In 1995, I moved with my partner from Melbourne, that big sophisticated city in the south, to Keppel Sands, a small village in Central Queensland. It was to be our new home. This part of Australia is frequently referred to, by those who like to sneer, as The Deep North.
How has it worked out for us?
First, let me tell you a little of its geography and demographics. Keppel Sands is on the edge of the Pacific Ocean, just a tad north of the Tropic of Capricorn. The beach is about a kilometre in length. See the tiny pimple in the photograph at the end of the beach? It is called Musa Head. If you climb to the top of it and then look out to sea, you can count eighteen offshore islands, including the Keppel Group. Then just beyond the horizon is the Great Barrier Reef.
My partner, Janet, has a twin sister who also lives on a beach on the Pacific Ocean, but on the other (eastern) side of it. Her house is poised uncomfortably on a cliff-edge in a small coastal town called Bolinas in Northern California, overlooking the Farallon Islands. Janet likes to say that if she were to spit on the arc of a great circle, the gob would land on her sister. Don’t get me wrong. I believe she loves her sister.
Compared with the gleaming white-sand beaches in the south-east of the State of Queensland, our beach is quite unprepossessing. But it has a couple of advantages. First and foremost is few people know about it. If I walk on the sand and find more than about three people there for whatever purpose (walking, swimming, fishing), I find myself asking, What are those people doing on my beach?
And it has four-metre tides. This makes it a poor proposition for developers wanting to build canal estates. Nobody wants to get up in the morning to find their boat four metres up or four metres down.
Keppel Sands has 212 houses, so it is a very small village. It has a pub, a school with 2 classrooms, a post office, a shop, and … the Ko-Op. The Ko-Op is, for the most part, a restaurant. Tammy, the chef, has (I am lead to believe) worked at reputable venues in London and Paris. So her meals are almost always good. She puts a lot of imagination into menu design. Her Saturday night specials have become an institution in town. You can look up the Ko-Op on TripAdvisor and see for yourself.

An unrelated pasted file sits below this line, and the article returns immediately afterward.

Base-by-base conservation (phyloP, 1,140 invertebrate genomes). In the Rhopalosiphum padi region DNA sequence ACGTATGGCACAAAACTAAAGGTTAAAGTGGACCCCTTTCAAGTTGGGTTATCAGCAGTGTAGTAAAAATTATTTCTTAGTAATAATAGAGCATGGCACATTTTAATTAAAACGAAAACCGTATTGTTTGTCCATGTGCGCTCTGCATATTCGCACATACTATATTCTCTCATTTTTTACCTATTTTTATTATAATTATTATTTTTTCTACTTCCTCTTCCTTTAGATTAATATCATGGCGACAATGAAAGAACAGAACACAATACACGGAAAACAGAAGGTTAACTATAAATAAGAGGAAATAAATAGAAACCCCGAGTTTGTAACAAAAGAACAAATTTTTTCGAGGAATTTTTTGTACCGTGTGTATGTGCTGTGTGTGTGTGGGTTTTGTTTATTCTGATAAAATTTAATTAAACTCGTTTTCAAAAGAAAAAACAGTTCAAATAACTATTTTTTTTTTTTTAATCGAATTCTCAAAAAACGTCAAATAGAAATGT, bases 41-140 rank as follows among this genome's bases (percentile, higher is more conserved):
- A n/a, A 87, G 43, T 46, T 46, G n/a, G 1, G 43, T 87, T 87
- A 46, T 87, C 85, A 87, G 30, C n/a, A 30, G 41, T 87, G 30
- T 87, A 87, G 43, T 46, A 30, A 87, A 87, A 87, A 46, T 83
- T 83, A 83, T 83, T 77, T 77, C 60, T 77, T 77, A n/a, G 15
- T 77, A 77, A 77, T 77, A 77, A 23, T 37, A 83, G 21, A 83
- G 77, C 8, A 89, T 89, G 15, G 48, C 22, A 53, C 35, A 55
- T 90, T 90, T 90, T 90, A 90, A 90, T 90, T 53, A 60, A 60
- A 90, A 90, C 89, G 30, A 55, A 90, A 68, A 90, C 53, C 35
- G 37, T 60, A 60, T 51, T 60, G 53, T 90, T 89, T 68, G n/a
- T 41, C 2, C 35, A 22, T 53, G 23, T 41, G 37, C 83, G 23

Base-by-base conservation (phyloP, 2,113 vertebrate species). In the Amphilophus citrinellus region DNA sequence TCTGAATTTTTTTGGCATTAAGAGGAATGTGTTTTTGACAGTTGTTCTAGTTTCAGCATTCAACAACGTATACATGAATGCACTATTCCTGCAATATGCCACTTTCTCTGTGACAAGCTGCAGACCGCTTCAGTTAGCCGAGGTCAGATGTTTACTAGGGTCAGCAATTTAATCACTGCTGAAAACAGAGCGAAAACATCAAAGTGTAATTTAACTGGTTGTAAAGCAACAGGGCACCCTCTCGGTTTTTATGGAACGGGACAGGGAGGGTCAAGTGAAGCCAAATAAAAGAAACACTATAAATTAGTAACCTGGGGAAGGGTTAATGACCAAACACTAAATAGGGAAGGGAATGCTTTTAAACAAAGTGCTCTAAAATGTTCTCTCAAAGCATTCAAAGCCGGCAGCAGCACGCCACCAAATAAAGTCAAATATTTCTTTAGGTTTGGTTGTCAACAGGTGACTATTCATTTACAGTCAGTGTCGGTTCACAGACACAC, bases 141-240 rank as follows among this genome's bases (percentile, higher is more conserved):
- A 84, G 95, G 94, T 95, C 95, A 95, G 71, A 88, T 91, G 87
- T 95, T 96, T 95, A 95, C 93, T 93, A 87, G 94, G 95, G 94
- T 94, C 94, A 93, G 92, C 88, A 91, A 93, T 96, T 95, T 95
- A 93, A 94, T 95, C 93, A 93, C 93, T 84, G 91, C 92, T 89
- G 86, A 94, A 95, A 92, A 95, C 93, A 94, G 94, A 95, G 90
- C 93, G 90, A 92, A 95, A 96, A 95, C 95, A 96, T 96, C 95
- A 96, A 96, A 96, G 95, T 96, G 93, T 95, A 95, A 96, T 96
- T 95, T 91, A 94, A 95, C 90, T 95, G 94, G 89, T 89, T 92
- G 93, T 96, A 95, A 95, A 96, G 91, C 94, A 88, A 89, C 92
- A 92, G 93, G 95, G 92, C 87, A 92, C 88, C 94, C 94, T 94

And my book is on sale there. So what’s not to like?
Now I don’t want to pretend everything about small-village life is hunky dory. There is a tiny coterie of small-minded people in Keppel Sands who seem hell-bent on disruption. Whatever committee it is they join, their only aim is to push themselves forward, to big-note themselves. Making a constructive contribution for the general good is for the birds according to these folk. If lies and fake news are the only way to get attention, they will not hesitate to lie and fake the news. My policy is to avoid these people. They are poison.
The vast majority of folk in Keppel Sands are not like this. They are pleasant, supportive, sociable, constructive, and honest. In a big city, you would be hard pressed to find people like this. An former associate of mine, who lived (maybe still does) in a small regional city in Australia, was once asked how he could bear not to live in a big city, thoughtful talented and cultivated person that he was. His response was, ‘It’s like this. There are twelve interesting people in this town, and I know them all.’
Could big-city dwellers make the same boast?
So the people in Keppel Sands with whom I choose to associate – ‘the twelve’ so to speak, though there may be more – are amenable folk to say the least. They would not hesitate to come to my aid in a crisis, and vice versa. As is the rule in small communities, they know a lot of detail about my private life. How could it be otherwise when we are all at such close quarters? Do they invade my privacy? Do they use this knowledge against me? Of course not. And the quid pro quo is I know heaps about their private life.
Openness of this kind is the best way to finesse idle or malicious gossip.
I’m not trying to pretend these admirable people don’t have their foibles. Of course they do. They are human. And I’m sure I have foibles too. But I reserve the right not to mention foibles. I’ll only mention the good things about them. Why? Isn’t the answer obvious? It’s because I have to continue to live with them day by day.
Small-village life is not for everyone. For many people, big-city life is their oxygen. But I can honestly say it suits me. And Janet too, I believe. When I left Melbourne a quarter century ago, I was not at all sure I was doing the right thing. Now I am certain.